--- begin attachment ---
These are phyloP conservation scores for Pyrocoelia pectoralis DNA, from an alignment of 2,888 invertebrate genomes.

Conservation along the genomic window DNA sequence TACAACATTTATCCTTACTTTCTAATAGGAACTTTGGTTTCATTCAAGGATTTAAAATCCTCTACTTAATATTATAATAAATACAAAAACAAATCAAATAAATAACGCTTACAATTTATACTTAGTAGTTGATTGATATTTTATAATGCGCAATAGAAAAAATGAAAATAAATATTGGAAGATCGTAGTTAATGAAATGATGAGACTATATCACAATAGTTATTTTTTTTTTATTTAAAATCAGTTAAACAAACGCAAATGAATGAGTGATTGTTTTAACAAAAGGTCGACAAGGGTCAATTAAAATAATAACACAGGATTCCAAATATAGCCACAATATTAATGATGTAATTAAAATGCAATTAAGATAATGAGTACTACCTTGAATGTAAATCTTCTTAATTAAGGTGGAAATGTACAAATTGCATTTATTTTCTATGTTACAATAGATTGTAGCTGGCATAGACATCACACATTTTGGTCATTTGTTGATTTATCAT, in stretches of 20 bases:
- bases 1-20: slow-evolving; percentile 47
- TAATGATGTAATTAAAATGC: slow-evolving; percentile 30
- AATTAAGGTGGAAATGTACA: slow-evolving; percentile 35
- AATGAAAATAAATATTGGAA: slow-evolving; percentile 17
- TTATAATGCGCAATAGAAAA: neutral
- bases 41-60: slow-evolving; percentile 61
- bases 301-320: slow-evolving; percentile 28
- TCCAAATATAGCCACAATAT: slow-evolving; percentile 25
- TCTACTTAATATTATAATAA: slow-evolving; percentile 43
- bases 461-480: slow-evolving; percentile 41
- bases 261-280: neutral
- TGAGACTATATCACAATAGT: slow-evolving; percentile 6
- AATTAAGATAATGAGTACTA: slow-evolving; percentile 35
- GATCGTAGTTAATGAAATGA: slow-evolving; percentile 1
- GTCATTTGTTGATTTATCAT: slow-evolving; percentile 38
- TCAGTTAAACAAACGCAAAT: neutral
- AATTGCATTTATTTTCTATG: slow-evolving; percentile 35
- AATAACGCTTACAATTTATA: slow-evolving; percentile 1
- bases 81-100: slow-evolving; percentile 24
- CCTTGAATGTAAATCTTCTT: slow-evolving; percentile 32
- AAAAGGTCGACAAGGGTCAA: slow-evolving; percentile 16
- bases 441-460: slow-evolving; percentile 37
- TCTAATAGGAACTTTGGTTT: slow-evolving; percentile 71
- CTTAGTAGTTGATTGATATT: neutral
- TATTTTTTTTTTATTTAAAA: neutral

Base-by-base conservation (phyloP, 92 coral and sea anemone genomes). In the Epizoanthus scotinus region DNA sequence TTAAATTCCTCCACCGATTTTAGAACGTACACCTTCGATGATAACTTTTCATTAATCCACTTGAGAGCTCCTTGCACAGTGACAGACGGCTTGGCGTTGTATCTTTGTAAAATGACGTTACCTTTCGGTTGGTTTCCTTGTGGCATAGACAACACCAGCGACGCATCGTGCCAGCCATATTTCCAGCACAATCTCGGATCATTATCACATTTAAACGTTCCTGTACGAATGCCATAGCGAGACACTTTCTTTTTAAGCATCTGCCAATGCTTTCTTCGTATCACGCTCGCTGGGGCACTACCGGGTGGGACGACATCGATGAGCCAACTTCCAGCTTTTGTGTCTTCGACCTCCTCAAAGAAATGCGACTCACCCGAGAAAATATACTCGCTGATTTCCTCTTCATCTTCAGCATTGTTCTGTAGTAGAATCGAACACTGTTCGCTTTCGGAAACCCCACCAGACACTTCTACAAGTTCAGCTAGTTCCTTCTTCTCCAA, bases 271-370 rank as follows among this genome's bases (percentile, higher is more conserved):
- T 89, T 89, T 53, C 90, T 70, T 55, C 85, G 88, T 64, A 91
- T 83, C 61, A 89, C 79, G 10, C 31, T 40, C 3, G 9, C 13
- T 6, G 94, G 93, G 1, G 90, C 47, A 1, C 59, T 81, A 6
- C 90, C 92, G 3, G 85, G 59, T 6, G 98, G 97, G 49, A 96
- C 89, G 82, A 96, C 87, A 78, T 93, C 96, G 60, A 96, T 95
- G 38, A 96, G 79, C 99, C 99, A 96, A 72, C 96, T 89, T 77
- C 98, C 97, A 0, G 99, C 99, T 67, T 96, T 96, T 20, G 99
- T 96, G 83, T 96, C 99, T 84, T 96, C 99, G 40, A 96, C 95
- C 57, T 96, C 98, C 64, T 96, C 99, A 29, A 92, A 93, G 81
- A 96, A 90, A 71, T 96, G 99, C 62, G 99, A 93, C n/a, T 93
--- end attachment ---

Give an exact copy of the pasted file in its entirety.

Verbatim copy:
These are phyloP conservation scores for Pyrocoelia pectoralis DNA, from an alignment of 2,888 invertebrate genomes.

Conservation along the genomic window DNA sequence TACAACATTTATCCTTACTTTCTAATAGGAACTTTGGTTTCATTCAAGGATTTAAAATCCTCTACTTAATATTATAATAAATACAAAAACAAATCAAATAAATAACGCTTACAATTTATACTTAGTAGTTGATTGATATTTTATAATGCGCAATAGAAAAAATGAAAATAAATATTGGAAGATCGTAGTTAATGAAATGATGAGACTATATCACAATAGTTATTTTTTTTTTATTTAAAATCAGTTAAACAAACGCAAATGAATGAGTGATTGTTTTAACAAAAGGTCGACAAGGGTCAATTAAAATAATAACACAGGATTCCAAATATAGCCACAATATTAATGATGTAATTAAAATGCAATTAAGATAATGAGTACTACCTTGAATGTAAATCTTCTTAATTAAGGTGGAAATGTACAAATTGCATTTATTTTCTATGTTACAATAGATTGTAGCTGGCATAGACATCACACATTTTGGTCATTTGTTGATTTATCAT, in stretches of 20 bases:
- bases 1-20: slow-evolving; percentile 47
- TAATGATGTAATTAAAATGC: slow-evolving; percentile 30
- AATTAAGGTGGAAATGTACA: slow-evolving; percentile 35
- AATGAAAATAAATATTGGAA: slow-evolving; percentile 17
- TTATAATGCGCAATAGAAAA: neutral
- bases 41-60: slow-evolving; percentile 61
- bases 301-320: slow-evolving; percentile 28
- TCCAAATATAGCCACAATAT: slow-evolving; percentile 25
- TCTACTTAATATTATAATAA: slow-evolving; percentile 43
- bases 461-480: slow-evolving; percentile 41
- bases 261-280: neutral
- TGAGACTATATCACAATAGT: slow-evolving; percentile 6
- AATTAAGATAATGAGTACTA: slow-evolving; percentile 35
- GATCGTAGTTAATGAAATGA: slow-evolving; percentile 1
- GTCATTTGTTGATTTATCAT: slow-evolving; percentile 38
- TCAGTTAAACAAACGCAAAT: neutral
- AATTGCATTTATTTTCTATG: slow-evolving; percentile 35
- AATAACGCTTACAATTTATA: slow-evolving; percentile 1
- bases 81-100: slow-evolving; percentile 24
- CCTTGAATGTAAATCTTCTT: slow-evolving; percentile 32
- AAAAGGTCGACAAGGGTCAA: slow-evolving; percentile 16
- bases 441-460: slow-evolving; percentile 37
- TCTAATAGGAACTTTGGTTT: slow-evolving; percentile 71
- CTTAGTAGTTGATTGATATT: neutral
- TATTTTTTTTTTATTTAAAA: neutral

Base-by-base conservation (phyloP, 92 coral and sea anemone genomes). In the Epizoanthus scotinus region DNA sequence TTAAATTCCTCCACCGATTTTAGAACGTACACCTTCGATGATAACTTTTCATTAATCCACTTGAGAGCTCCTTGCACAGTGACAGACGGCTTGGCGTTGTATCTTTGTAAAATGACGTTACCTTTCGGTTGGTTTCCTTGTGGCATAGACAACACCAGCGACGCATCGTGCCAGCCATATTTCCAGCACAATCTCGGATCATTATCACATTTAAACGTTCCTGTACGAATGCCATAGCGAGACACTTTCTTTTTAAGCATCTGCCAATGCTTTCTTCGTATCACGCTCGCTGGGGCACTACCGGGTGGGACGACATCGATGAGCCAACTTCCAGCTTTTGTGTCTTCGACCTCCTCAAAGAAATGCGACTCACCCGAGAAAATATACTCGCTGATTTCCTCTTCATCTTCAGCATTGTTCTGTAGTAGAATCGAACACTGTTCGCTTTCGGAAACCCCACCAGACACTTCTACAAGTTCAGCTAGTTCCTTCTTCTCCAA, bases 271-370 rank as follows among this genome's bases (percentile, higher is more conserved):
- T 89, T 89, T 53, C 90, T 70, T 55, C 85, G 88, T 64, A 91
- T 83, C 61, A 89, C 79, G 10, C 31, T 40, C 3, G 9, C 13
- T 6, G 94, G 93, G 1, G 90, C 47, A 1, C 59, T 81, A 6
- C 90, C 92, G 3, G 85, G 59, T 6, G 98, G 97, G 49, A 96
- C 89, G 82, A 96, C 87, A 78, T 93, C 96, G 60, A 96, T 95
- G 38, A 96, G 79, C 99, C 99, A 96, A 72, C 96, T 89, T 77
- C 98, C 97, A 0, G 99, C 99, T 67, T 96, T 96, T 20, G 99
- T 96, G 83, T 96, C 99, T 84, T 96, C 99, G 40, A 96, C 95
- C 57, T 96, C 98, C 64, T 96, C 99, A 29, A 92, A 93, G 81
- A 96, A 90, A 71, T 96, G 99, C 62, G 99, A 93, C n/a, T 93